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J Appl Physiol (1985). 2006 Jun;100(6):1883-94.

Glucose kinetics differ between women and men, during and after exercise.

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Section of Nutrition, Box C225, Department of Pediatrics, University of Colorado Health Sciences Center, 4200 East 9th Ave., and Department of Preventive Medicine, Kaiser Permanente, Denver, CO 80262, USA.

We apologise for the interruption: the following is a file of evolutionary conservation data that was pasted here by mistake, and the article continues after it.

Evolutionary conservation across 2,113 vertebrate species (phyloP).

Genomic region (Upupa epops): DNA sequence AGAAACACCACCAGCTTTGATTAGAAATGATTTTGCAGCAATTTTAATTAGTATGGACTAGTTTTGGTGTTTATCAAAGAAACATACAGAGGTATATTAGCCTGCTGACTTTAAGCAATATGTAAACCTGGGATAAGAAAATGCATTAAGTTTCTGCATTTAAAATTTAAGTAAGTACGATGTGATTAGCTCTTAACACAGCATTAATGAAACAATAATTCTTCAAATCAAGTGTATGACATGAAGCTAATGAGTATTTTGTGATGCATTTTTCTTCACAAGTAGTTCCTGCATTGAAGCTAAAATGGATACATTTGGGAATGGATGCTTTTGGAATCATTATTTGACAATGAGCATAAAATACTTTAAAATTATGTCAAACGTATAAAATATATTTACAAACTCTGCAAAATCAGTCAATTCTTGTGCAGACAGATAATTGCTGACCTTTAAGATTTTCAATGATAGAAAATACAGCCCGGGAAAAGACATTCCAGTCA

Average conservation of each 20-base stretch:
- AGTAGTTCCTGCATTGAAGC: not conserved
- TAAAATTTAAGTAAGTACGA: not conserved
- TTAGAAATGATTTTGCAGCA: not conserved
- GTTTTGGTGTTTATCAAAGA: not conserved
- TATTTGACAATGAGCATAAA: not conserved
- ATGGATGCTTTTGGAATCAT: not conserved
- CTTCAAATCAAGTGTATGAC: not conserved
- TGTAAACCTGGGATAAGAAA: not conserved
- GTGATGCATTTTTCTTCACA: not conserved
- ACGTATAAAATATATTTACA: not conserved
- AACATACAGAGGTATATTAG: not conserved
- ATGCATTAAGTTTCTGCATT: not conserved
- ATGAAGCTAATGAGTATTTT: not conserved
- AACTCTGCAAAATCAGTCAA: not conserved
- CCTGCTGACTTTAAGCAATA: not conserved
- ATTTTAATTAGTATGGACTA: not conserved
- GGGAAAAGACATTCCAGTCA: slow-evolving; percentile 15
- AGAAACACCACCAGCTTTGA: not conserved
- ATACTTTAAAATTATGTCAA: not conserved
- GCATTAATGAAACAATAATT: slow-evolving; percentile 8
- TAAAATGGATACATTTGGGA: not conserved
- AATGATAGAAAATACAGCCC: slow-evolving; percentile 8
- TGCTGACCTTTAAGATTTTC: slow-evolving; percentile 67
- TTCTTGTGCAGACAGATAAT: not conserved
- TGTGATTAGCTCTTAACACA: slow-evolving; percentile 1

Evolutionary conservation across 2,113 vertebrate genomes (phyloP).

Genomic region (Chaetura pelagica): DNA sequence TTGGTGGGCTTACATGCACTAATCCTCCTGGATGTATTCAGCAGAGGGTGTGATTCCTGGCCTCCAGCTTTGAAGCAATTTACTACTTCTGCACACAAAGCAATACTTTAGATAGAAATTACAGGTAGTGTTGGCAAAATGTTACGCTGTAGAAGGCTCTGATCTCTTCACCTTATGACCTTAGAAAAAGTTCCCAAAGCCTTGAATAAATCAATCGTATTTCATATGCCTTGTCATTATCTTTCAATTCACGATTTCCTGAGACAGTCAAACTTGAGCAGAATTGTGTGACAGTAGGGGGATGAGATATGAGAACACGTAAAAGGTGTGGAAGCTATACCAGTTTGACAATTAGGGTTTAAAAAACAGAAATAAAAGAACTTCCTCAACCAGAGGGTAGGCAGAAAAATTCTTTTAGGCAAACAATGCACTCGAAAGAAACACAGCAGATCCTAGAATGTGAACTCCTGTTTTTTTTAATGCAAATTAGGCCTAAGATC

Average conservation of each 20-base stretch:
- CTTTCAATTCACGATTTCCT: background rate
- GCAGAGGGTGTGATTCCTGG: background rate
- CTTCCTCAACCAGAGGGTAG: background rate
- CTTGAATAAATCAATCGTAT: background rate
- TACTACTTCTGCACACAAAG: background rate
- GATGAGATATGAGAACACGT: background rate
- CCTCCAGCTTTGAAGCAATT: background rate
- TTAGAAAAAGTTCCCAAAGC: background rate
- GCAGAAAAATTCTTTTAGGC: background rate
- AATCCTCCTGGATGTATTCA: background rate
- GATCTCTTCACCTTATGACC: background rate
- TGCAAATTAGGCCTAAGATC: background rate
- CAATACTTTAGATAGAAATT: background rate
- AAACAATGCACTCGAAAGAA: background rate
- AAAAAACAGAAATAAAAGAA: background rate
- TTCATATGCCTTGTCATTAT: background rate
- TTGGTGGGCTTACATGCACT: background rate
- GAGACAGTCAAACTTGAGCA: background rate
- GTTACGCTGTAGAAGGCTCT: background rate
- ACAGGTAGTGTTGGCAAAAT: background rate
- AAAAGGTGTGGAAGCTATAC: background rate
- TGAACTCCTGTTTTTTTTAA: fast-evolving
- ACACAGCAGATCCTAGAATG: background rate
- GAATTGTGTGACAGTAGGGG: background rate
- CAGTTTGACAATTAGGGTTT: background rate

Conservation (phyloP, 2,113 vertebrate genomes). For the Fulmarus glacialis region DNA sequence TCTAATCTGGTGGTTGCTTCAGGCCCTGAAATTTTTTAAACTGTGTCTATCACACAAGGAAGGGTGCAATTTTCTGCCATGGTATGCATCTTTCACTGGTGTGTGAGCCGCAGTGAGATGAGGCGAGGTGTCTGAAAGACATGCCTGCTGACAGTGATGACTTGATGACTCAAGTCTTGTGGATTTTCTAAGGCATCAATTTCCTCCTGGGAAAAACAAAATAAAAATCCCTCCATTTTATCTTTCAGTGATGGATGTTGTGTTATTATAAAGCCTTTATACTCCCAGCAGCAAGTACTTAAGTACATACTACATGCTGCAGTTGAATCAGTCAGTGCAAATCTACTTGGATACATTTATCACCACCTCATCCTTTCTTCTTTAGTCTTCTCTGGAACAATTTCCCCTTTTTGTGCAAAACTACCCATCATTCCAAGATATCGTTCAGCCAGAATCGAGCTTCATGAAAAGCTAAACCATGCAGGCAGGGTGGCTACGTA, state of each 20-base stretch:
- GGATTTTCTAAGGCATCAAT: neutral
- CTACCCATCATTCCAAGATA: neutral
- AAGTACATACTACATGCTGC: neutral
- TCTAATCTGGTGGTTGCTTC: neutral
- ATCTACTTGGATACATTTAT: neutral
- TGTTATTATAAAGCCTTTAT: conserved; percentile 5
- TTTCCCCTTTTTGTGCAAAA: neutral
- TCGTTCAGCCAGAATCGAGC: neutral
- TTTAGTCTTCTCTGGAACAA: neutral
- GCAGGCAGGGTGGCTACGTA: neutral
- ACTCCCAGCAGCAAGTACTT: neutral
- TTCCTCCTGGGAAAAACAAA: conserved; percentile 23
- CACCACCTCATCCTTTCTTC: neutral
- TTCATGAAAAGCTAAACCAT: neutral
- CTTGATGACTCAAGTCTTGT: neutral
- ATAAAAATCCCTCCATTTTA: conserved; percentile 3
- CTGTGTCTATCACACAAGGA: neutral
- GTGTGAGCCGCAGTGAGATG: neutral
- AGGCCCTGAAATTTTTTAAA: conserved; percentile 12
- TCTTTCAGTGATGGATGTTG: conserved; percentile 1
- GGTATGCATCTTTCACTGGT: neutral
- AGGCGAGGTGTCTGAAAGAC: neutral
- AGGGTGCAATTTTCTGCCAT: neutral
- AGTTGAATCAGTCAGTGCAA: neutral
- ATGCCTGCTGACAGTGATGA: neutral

As exercise can improve the regulation of glucose and carbohydrate metabolism, it is important to establish biological factors, such as sex, that may influence these outcomes. Glucose kinetics, therefore, were compared between women and men at rest, during exercise, and postexercise. It was hypothesized that glucose flux would be significantly lower in women than men during both the exercise and postexercise periods. Subjects included normal weight, healthy, eumenorrehic women and men, matched for habitual activity level and maximal oxygen uptake per kilogram lean body mass. Testing occurred following 3 days of diet control, with no exercise the day before. Subjects were tested in the overnight-fasted condition with women studied in the midluteal phase of the menstrual cycle. Resting (120 min), exercise (85% lactate threshold, 90 min), and postexercise (180 min) measurements of glucose flux and substrate metabolism were made. During exercise, women had a significantly lower rate of glucose appearance (Ra) (P<0.001) and disappearance (Rd) (P<0.002) compared with men. Maximal values were achieved at 90 min of exercise for both glucose Ra (mean+/-SE: 22.8+/-1.12 body wt-1.min-1 women and 33.6+/-1.79 body wt-1.min-1 men) and glucose Rd (23.2+/-1.26 and 34.1+/-1.71 body wt-1.min-1, respectively). Exercise epinephrine concentration was significantly lower in women compared with men (P<0.02), as was the increment in glucagon from rest to exercise (P<0.04). During the postexercise period, glucose Ra and Rd were also significantly lower in women vs. men (P<0.001), with differences diminishing over time. In conclusion, circulating blood glucose flux was significantly lower during 90 min of moderate exercise, and immediately postexercise, in women compared with men. Sex differences in the glucagon increase to exercise, and/or the epinephrine levels during exercise, may play a role in determining these sex differences in exercise glucose turnover.

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